Moving back to quantum entanglement, I found some information on Chinese researchers that had successfully transported data 10 miles at a speed of 10MHz with 89% accuracy.  Very cool but in reality, they had to actually transport the entangled photons through the atmosphere using a pair of telescopes.  Keeping the particles entangled is where the problem currently exists so I scratched this one off the list also.  I do see a different application for this that would also help in the project.  However, that technology is not useful today, even with my Snickers Bars budget.  However, I’m putting that into a Phase V category for when I win the lottery.  89% accuracy is also about what 80GHz radios are going to do in a snowstorm at 3 miles so it may yet be competitive someday.
I was quickly running out of fantasy technologies.  However, recent headlines concerning neutrinos exceeding the speed of light got my attention.  The Opera team at CERN and Gran Sasso think that Einstein might be wrong and published results suggesting that neutrinos exceeded the speed of light.  However, the Italians from the ICARUS team just recently sent them a congratulatory plate of Lasagna with a nice note attached, “sorry boys, you need to recalibrate your clocks”.  That’s okay though, since trying to add a supercollider on my insurance rider along with the cryogenics system was going to be even harder.  However, we do know that neutrinos go through just about everything, even FCC incompetence and influence, so when the technology eventually does come out, even Julius Genachowski may not be able to regulate it unfairly.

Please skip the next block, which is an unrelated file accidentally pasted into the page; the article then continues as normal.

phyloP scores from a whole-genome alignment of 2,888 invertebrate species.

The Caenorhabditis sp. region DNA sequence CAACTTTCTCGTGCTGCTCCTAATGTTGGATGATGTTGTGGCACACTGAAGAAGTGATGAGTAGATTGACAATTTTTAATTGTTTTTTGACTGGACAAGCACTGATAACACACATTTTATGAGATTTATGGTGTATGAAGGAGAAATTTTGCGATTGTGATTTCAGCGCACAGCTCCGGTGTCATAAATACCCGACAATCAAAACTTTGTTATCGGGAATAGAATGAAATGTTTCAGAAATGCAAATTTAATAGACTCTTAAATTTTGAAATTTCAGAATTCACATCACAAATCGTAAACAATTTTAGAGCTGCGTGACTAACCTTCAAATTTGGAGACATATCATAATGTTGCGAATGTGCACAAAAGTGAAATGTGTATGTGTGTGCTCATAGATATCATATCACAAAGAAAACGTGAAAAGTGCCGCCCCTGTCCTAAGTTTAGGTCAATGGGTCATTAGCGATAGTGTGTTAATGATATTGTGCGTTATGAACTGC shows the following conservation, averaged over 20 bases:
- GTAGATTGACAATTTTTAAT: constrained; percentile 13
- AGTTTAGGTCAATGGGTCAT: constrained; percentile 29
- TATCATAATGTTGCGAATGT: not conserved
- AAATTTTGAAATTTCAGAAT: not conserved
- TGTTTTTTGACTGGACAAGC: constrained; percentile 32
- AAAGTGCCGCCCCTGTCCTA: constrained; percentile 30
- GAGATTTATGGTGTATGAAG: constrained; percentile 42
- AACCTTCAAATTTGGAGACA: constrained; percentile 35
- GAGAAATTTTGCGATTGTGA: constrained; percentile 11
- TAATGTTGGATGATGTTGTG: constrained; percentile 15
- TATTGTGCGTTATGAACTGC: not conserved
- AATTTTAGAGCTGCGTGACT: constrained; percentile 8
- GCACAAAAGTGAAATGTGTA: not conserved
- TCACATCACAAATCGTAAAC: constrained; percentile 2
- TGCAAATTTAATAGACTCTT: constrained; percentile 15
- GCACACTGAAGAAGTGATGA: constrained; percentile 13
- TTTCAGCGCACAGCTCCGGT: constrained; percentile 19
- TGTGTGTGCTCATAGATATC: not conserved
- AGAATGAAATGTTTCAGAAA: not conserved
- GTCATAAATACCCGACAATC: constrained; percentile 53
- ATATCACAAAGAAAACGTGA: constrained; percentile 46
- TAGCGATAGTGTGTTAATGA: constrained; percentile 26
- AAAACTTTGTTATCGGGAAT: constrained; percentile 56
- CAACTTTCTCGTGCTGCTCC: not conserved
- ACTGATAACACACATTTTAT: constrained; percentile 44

Now that my “blast the competition” options were gone, I came back to earth and started looking at the problem more realistically.  Basically it’s data center to tower, probably ½ mile or less, 30 miles to the next tower, and then another ½ mile or less to the office building.  A simple 3 hop system sounds pretty easy but when every single microsecond counts, even cable and interfaces need to be reviewed.  Although I’ve taken it all the way to the computers in a complete W.I.T.T.S. system, I’m going to stay focused on just one part of the wireless portion here.